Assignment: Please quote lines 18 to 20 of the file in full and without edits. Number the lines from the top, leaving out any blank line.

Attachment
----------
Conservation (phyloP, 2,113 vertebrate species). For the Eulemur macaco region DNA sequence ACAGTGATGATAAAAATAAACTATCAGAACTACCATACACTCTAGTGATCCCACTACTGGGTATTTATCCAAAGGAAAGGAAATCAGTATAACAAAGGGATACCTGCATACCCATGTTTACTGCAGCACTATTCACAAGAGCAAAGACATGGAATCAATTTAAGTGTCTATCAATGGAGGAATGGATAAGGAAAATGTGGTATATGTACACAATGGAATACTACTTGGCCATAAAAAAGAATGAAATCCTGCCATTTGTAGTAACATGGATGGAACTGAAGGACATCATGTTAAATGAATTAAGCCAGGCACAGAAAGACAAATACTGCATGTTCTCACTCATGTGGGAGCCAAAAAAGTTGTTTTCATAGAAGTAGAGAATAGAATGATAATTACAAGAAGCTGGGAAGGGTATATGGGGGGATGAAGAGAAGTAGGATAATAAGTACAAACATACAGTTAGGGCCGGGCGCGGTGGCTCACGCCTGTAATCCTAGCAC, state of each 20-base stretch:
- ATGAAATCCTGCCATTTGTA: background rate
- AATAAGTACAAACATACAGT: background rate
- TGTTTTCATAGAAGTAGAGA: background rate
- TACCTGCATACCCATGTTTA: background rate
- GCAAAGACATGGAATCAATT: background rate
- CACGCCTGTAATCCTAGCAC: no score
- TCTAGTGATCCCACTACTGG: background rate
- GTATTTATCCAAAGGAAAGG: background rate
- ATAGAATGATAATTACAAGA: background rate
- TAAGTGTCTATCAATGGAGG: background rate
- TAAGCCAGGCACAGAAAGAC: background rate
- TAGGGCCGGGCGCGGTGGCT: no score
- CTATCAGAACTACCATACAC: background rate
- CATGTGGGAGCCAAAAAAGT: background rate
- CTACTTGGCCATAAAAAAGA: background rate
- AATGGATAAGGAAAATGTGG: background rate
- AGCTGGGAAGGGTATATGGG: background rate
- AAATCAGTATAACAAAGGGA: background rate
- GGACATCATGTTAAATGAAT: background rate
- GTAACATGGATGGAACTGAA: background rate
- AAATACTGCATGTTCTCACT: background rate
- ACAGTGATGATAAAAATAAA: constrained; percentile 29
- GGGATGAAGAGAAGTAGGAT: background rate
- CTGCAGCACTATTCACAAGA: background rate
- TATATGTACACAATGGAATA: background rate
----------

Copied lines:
- AGCTGGGAAGGGTATATGGG: background rate
- AAATCAGTATAACAAAGGGA: background rate
- GGACATCATGTTAAATGAAT: background rate